Former Cavs stay close
Hicks, Proscia relish shared experiences in Mariners organization
Former Virginia catcher John Hicks and third baseman Steven Proscia sat together at Davenport Field, watching as Hicks' name flashed onto the screen. Round Four, Pick No. 123 in the 2011 Major League Baseball Draft belonged to him.
"We had just had a team workout at the stadium, and my parents had come up," Hicks said. "Proscia and his family were also there so we were just watching it, and I saw my name come up, and 30 seconds later I got a call from [the Seattle Mariners'] scout, and he congratulated me. It was just an awesome feeling."
A few rounds later, it was Proscia's turn to see his name appear, as the Mariners drafted him with the 213th overall pick.
"I was actually on my way home from Chipotle and looking at it," Proscia said. "It was really special, my mom was right there and screaming, my dad was following us and he was excited, and then my phone started blowing up."
It's fitting that the same team selected Hicks and Proscia - throughout their three seasons playing baseball for Virginia, the two were inseparable.
"We were roommates freshman, sophomore, junior years, and we played at the Cape [Cod League] together," Proscia said. "We talk every other day and we keep in touch. We always talk about how it's going."
Currently, Hicks plays for the Class A Clinton Lumberkings in Iowa, while Proscia plays for the Class A Advanced High Desert Mavericks in California. The duo will be reconnected again in September, though, when they and former teammate Danny Hultzen, attend the Mariners' instructional league. Hultzen was the No. 2 overall pick in the draft and recently signed a contract with Seattle which guarantees him $8.5 million.
"I congratulated him, and I was very excited for him, and he's well deserving," Proscia said. "But I also told him I'll be hanging with him in Spring Training, and if we go to the same league, [he's] paying for everything."
Hultzen anchored the Cavaliers' pitching staff last season with a 1.37 ERA, and his 32 career wins are the most in program history. His battery mate Hicks hit .332 with eight home runs and 59 RBIs, and Proscia matched those numbers by hitting eight home runs and 59 RBIs as well. The three teammates were instrumental during the Cavaliers' College World Series run this summer, but each decided to forgo his senior year for a shot at professional baseball.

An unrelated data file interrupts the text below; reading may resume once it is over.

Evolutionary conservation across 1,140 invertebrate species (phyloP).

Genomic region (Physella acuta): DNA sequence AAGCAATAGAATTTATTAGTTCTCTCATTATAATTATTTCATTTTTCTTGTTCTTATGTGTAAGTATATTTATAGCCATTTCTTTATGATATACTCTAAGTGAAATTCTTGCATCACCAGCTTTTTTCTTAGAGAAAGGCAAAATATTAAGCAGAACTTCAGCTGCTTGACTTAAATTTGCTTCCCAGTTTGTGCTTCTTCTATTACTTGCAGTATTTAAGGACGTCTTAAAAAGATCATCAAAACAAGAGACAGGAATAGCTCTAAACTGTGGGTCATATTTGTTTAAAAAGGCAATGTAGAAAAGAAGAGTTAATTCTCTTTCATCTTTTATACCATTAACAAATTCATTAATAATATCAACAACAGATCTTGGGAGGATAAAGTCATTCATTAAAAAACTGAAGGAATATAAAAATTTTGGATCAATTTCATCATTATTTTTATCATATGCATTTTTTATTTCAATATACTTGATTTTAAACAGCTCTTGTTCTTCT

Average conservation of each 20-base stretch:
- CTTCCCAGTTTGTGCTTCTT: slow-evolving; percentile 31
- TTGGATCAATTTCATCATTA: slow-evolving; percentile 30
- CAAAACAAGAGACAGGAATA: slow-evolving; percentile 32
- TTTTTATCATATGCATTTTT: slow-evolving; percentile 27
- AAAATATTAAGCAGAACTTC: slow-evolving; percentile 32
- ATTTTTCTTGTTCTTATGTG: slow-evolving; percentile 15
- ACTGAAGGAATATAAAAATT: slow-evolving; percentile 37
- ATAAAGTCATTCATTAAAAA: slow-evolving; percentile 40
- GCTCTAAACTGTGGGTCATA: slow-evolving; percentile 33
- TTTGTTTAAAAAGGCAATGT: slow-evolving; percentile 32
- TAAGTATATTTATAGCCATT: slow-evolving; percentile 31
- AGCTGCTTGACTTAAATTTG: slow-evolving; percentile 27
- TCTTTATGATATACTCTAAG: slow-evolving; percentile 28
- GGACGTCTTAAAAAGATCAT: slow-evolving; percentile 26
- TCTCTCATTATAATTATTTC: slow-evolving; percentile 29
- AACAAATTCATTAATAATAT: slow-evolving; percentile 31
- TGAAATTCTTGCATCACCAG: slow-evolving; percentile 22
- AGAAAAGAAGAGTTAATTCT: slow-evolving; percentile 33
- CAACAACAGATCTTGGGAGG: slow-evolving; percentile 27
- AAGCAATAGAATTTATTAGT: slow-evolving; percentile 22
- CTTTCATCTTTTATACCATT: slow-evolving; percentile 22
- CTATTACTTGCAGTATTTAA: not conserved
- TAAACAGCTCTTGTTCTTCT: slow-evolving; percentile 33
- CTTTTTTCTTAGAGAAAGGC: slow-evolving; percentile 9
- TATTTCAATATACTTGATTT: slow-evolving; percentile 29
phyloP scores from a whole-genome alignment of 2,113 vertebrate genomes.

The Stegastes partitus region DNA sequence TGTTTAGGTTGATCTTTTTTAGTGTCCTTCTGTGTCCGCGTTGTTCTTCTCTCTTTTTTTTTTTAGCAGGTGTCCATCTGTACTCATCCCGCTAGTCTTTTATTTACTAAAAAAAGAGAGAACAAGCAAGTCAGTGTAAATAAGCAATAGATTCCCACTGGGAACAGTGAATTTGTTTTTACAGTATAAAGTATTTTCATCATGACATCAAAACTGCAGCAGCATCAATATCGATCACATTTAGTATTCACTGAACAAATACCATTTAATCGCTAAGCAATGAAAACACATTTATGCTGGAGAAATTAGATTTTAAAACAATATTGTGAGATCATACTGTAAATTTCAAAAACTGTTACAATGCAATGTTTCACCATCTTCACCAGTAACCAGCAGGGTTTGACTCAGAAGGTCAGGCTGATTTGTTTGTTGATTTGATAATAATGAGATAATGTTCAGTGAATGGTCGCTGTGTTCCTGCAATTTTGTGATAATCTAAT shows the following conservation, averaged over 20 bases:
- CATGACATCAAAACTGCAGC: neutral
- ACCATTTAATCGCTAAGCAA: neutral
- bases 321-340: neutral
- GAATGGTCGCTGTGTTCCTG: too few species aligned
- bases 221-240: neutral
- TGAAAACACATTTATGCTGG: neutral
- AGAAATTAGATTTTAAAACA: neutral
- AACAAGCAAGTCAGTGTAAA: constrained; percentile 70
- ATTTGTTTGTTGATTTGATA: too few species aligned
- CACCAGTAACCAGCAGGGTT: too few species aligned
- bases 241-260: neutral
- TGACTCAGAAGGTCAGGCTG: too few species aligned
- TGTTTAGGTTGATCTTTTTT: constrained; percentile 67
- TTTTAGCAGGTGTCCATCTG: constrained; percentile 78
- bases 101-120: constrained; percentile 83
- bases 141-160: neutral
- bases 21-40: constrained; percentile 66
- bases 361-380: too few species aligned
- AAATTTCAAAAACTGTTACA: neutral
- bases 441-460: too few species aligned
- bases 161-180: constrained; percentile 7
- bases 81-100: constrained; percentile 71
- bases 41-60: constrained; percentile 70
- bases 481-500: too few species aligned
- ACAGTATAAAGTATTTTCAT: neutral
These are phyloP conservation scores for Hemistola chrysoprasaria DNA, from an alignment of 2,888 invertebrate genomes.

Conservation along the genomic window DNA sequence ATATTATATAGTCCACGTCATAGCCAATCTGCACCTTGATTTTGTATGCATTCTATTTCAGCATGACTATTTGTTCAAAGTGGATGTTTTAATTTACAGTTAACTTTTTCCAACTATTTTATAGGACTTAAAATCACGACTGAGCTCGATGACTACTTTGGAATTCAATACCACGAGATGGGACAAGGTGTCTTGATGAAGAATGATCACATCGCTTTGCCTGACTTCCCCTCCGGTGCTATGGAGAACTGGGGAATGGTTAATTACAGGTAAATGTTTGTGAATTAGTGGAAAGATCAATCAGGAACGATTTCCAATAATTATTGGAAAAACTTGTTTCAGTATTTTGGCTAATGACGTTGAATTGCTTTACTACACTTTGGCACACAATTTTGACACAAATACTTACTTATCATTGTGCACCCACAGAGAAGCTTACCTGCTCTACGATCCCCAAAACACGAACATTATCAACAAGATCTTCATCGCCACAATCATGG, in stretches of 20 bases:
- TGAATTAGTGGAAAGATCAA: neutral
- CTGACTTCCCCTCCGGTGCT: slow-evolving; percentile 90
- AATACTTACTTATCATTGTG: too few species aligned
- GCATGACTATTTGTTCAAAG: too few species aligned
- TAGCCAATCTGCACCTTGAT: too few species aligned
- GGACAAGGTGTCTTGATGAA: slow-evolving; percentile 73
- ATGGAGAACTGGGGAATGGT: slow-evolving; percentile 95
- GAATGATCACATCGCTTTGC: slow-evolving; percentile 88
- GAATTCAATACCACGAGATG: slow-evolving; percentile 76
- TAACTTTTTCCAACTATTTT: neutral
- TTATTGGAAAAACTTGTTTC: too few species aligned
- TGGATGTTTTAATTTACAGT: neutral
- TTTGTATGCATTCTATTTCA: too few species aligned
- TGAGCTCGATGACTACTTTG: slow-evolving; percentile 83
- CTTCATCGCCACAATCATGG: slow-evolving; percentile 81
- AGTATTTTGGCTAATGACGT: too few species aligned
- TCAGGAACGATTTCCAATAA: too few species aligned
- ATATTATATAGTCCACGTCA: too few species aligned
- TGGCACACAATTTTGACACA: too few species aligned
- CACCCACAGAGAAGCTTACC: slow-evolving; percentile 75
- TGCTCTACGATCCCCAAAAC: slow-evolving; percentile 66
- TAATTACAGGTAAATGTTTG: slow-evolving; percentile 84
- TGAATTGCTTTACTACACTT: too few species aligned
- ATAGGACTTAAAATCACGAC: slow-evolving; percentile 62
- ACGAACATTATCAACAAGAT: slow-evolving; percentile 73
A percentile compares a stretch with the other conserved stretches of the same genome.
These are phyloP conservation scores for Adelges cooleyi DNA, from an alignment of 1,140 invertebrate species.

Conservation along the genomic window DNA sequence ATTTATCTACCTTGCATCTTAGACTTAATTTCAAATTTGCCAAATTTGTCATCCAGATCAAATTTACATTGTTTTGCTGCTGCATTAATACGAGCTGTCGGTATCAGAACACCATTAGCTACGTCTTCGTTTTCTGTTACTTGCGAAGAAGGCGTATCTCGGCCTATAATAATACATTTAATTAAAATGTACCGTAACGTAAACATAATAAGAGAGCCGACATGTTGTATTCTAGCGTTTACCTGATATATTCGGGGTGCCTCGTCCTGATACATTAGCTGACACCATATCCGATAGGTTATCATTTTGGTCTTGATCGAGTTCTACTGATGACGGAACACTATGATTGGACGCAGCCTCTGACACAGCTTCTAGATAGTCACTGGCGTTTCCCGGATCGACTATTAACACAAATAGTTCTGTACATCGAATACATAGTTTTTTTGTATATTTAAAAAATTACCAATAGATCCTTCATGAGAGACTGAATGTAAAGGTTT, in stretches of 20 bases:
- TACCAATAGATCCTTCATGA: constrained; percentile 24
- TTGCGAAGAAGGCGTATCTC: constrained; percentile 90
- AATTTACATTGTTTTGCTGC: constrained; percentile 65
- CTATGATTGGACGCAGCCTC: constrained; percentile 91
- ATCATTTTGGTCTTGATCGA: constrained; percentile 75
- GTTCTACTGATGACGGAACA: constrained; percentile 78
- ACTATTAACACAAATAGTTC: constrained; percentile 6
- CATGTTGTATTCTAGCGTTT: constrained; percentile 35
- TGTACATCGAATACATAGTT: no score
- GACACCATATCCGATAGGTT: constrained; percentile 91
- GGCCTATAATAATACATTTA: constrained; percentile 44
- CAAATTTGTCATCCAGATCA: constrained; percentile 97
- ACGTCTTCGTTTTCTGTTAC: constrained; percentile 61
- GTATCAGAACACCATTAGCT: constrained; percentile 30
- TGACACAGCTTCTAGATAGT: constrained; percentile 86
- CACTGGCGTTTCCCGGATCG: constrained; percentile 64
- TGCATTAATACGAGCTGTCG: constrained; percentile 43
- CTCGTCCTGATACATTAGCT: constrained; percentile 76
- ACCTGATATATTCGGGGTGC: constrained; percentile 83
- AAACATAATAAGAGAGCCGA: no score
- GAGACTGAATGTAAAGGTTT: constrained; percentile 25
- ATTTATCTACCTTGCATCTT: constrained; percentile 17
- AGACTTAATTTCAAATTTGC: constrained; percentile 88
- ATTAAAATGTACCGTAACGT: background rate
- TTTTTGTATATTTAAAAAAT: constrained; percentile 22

For Hicks, seeing his name in the fourth round made a difficult decision easier.
"Basically I kind of had an area that if I got drafted, that I was probably going to go," Hicks said. "Coach [Brian] O'Connor and I had already had a conversation about that, and he was totally behind me. But it was still a tough decision, leaving Virginia because of all the great memories and friendship and brotherhood we had with the team."
For Proscia, the decision was less concrete.
"It was hard to decide, I was going back and forth, back and forth," he said. "It really wasn't a done deal, but I talked to coach [O'Connor] and we both agreed that it would be the best decision for me to go."
While making their choice to leave college, both Proscia and Hicks turned to O'Connor because he was the man central to their college experiences.
"I had the best coaching staff in the country," Proscia said. "I'm so thankful for everything they've done, and I know if I ever need anything they're just one call away. It's great to have that kind of relationship."
That bond helps the Cavalier players as they adjust to a new league, a new schedule, new bats and a new life.
"You play every day and it's kind of a grind on your body and mentally also to get ready for everyday play," Hicks said. Having teammates around "definitely makes it easier."
Proscia has handled the shift from college to minor league baseball flawlessly, hitting .314 with seven home runs during his time in California.
"I've been doing pretty well lately," Proscia said. "It's a lot different. You play every day, [and] there's always an opportunity; even if you don't produce one day, you know you have the next day to come out. Having that mindset, it's a lot easier, a lot more relaxed."
Proscia's on-field transition has been comparatively easy, but he still relies on the network of Virginia players to handle off-the-field changes. A New York native, Proscia said he is still adjusting to living in the "desert," and with his family on the East Coast, the 21-year-old is learning to navigate life on his own.
Giving up his final year in college has allowed Proscia to pursue a childhood dream, but it also thrusts him into adulthood a year earlier than his peers. And he's found that part of leaving college has been holding onto ties with the same college teammates.
"It's very weird," Proscia said of being out of school. "Last night when I was with [former Virginia center fielder Jarrett] Parker, we were talking about it. We want to go back for another year so badly. It's a great experience; I wish I was back there. After the instructional league, I'm going back to Charlottesville"